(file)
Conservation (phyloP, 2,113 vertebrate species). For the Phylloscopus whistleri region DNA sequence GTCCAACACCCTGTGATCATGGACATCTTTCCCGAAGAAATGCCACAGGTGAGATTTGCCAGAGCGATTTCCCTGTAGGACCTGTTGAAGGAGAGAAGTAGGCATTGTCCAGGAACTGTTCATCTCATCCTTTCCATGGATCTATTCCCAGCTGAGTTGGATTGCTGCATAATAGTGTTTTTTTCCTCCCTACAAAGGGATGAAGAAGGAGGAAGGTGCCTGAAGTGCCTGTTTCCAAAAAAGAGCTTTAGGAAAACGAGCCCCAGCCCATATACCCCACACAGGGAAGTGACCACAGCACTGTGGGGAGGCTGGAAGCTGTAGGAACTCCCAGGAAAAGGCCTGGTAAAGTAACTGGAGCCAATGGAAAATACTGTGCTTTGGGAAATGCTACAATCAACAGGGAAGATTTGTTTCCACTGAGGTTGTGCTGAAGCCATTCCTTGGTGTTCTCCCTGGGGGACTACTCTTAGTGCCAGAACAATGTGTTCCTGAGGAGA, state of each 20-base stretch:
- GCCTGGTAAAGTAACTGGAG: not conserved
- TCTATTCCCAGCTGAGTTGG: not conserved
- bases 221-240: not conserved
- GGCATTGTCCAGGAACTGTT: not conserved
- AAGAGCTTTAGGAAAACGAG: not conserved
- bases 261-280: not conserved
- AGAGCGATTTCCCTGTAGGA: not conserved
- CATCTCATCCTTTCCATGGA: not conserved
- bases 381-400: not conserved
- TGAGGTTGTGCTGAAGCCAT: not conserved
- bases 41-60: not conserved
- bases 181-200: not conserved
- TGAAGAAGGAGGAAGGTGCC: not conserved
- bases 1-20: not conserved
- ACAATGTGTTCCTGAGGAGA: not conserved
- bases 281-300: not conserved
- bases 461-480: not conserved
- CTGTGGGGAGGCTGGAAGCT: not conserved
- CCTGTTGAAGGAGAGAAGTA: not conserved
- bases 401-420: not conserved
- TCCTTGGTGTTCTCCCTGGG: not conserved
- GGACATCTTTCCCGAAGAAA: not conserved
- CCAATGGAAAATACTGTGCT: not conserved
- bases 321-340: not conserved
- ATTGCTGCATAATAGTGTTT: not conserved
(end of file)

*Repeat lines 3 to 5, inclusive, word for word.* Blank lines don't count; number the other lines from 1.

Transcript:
- TCTATTCCCAGCTGAGTTGG: not conserved
- bases 221-240: not conserved
- GGCATTGTCCAGGAACTGTT: not conserved